What to eat in Peru
What to eat in Peru
Peru is an Eldorado for foodlovers. To go there is to eat there. But be aware, if you are a vegetarian, it might be tough for you.
Peru has so much to offer. The country is literally divided in 3 parts: the forest on the eastern side, the Andean mountains in the middle and the coastal part on the western side of the country. A lot of variety, in culture, architecture and of course also in food.
The flagship dish of Peru undoubtedly is the Ceviche. A soupy bowl of chopped up fish bits and onions etc. Even if that does not sound so yummy, it tastes fantastic. Personally, I prefer meat over fish, so most food I tried was meat based.
With meat, the most famous and at the same time most feared national dish surely is the cuy asado – the grilled guinea pig. Cuy has been on my (food) bucket list for many years. I have tried (and failed) to eat it already when I was in Ecuador or Peru. So, for me it was clear, I will not leave Peru without having tried the guinea pig. You can imagine, I had my mind (foodwise) set on the guinea pig and look at all the menus of the restaurants, asked every local we met where to eat the best one etc.
In the beautiful Andean town of Cajamarca it finally happened. In a small local restaurant, we ordered a whole cuy. It sounds big, but even though the guinea pigs there are a bit bigger than the European ones it was not so much for 2 people.
I expected to wait for quite some time, because the cuy needs to be on the barbecue for some time. My surprise was big when they already came with the plate after about 15min. Of course, first we took the mandatory images to prove to everyone that we finally did it, and then we tried. The taste was very good, I would say a mixture between rabbit and chicken maybe. And the meat was quite soft. Also, it came with all the good inner parts, the heart and liver and all. So, definitely a dish to try.
But Peru has much more to offer. For vegetarians it is a tough country. Even though they have fantastic veggies and fruits there, the usual Peruvian dish contains meat.
Chicken, beef or fish at the coast. And, like in Kenya, they follow the “all of it” principles and east also livers, hearts and other intestine parts.
When walking around in Peru, you will notice the word “anticucho” many times. There are even Anticucherias. Basically, an anticucho is meat on a skewer. While anticuchos can be made of any type of meat, the most popular are made of beef heart (anticuchos de corazón). And guess what, I tried it. Also this meal was delicious and I can only recommend it.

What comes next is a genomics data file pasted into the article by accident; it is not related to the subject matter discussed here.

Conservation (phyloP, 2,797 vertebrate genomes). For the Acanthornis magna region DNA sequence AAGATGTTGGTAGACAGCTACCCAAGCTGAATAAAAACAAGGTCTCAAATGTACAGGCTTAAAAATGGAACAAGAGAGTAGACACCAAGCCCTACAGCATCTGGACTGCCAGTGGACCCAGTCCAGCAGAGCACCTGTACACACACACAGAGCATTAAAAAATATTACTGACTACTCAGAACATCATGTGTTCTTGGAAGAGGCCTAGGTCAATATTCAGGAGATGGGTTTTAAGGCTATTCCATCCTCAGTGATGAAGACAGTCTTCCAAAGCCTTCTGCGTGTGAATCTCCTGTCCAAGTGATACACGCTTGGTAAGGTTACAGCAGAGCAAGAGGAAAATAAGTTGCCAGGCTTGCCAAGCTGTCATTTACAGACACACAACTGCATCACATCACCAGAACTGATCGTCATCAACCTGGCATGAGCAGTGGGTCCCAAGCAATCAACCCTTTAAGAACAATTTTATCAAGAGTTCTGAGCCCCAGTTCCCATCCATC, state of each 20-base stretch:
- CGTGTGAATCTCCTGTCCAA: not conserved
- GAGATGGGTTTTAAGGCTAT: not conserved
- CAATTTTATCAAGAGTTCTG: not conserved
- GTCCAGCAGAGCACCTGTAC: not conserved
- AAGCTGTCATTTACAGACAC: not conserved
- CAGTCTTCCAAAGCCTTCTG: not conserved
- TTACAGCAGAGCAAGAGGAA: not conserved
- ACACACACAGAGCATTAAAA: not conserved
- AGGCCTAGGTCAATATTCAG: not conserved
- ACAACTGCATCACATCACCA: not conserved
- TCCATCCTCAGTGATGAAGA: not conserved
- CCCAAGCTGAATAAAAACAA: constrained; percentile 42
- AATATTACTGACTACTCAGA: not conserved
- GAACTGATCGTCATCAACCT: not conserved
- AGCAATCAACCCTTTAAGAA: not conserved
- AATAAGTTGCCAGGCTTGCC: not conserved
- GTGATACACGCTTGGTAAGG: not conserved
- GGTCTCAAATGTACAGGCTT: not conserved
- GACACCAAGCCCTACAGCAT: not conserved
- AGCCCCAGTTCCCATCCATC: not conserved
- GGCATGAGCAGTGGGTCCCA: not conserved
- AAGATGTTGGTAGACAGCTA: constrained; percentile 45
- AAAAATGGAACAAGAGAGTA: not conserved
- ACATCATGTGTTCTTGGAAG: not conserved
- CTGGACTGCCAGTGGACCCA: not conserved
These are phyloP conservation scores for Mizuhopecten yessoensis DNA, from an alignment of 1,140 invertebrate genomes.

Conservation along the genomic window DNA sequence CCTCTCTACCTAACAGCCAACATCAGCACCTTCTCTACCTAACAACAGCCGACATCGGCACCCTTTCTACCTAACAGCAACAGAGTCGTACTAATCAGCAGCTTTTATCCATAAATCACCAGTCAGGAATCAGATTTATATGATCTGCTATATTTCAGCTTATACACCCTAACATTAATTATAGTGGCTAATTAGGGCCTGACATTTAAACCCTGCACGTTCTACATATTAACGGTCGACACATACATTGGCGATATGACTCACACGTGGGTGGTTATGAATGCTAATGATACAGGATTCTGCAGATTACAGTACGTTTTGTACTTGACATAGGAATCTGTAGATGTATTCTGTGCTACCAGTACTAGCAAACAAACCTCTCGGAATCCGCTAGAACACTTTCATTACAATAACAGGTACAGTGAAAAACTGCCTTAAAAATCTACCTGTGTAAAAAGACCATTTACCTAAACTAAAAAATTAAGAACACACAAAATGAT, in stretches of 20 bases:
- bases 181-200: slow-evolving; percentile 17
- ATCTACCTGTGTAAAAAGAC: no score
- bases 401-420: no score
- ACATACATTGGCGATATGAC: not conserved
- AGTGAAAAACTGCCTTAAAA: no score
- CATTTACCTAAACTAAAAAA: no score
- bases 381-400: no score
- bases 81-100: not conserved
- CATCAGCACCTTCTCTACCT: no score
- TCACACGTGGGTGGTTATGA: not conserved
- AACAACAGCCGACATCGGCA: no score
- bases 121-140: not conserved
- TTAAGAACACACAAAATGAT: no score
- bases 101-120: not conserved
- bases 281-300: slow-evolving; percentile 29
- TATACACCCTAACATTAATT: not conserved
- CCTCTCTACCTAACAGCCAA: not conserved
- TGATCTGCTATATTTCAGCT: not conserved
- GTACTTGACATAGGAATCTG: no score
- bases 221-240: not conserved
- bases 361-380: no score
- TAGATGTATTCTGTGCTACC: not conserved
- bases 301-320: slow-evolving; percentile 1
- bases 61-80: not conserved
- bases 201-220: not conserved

The most memorable dish for me was the Pachamanca. By now you know I love food and I love to learn about how different cultures live and prepare food. The Pachamanca is a good example for this. It is a traditional dish from the mountain region, cooked in a huatia, an earthen oven, similar to the Hangi from New Zealand. The preparation takes a while, with digging a hole in the ground, making fire, heating stones over the fire and then putting the meat on. All of this will then be covered with grass and earth and after around two hours, the meat is ready. Typically, a large amount of meat is cooked because of the long preparation. Of course, you don’t do this every day, so being invited to a Pachamanca is a high honour. Together with the meat, the Peruvians also bake potatoes, green lima beans and other veggies, depending on the region.
We were invited to a feast, the Pachamanca was so delicious. It was accompanied by some more potatoes, sweet potatoes (camote), humitas and tamales. Humitas and Tamales are a corn dough mixture with cheese or fruits (or regionally different contents) wrapped in a corn leave. Humitas are sweet, Tamales salty, but both are very nourishing!
Are you hungry yet? But wait, there is more!
One of the most surprising dishes was something very simple. For breakfast or for a snack during the day, a palta sandwich is simply amazing. Palta is the Peruvian, or rather quechua, word for Avocado. So, a palta Sandwich is simply some fresh cut Avocado in bread, warm or cold.
Now all I did was talk about food. What about drinks? Well, also here, Peru has a traditional drink that is very popular. No, not Inca Cola. This is also popular, but there is something more natural: Chicha Morada. Chicha’s main ingredient is black corn and it is usually made by boiling the corn with pineapple, cinnamon, clove, and sugar. In Bolivia they have the same under the name «Api» and it is really delicious.
Europeans will have a strange Christmassy feeling when drinking it, as the looks and the taste remind Europeans a lot of mulled wine from Christmas markets. But Chicha (or Api) usually don’t have alcohol in them, even though you can get Chicha also with alcohol.
Of course, if you need something a drink now, Peru has it covered. Just go to any bar and order a Pisco Sour. Perus National drink, and so yummy! And if you are lucky, it is accompanied by some warm Cancha Chulpi (check the images). Basically it is popped corn that pops on the inside - imploded Popcorn. You could easily live from Pisco Sour and Cancha Chulpi....
Now, did you book your ticket to Peru yet? What are you waiting for? For sure, you will not return hungry!
What are your favourite world cuisine dishes?
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I am a swiss photographer (www.sustainable.photography), a travel, wildlife, volunteer and outdoors addict who cares about zero waste, the environment and simply our planet.
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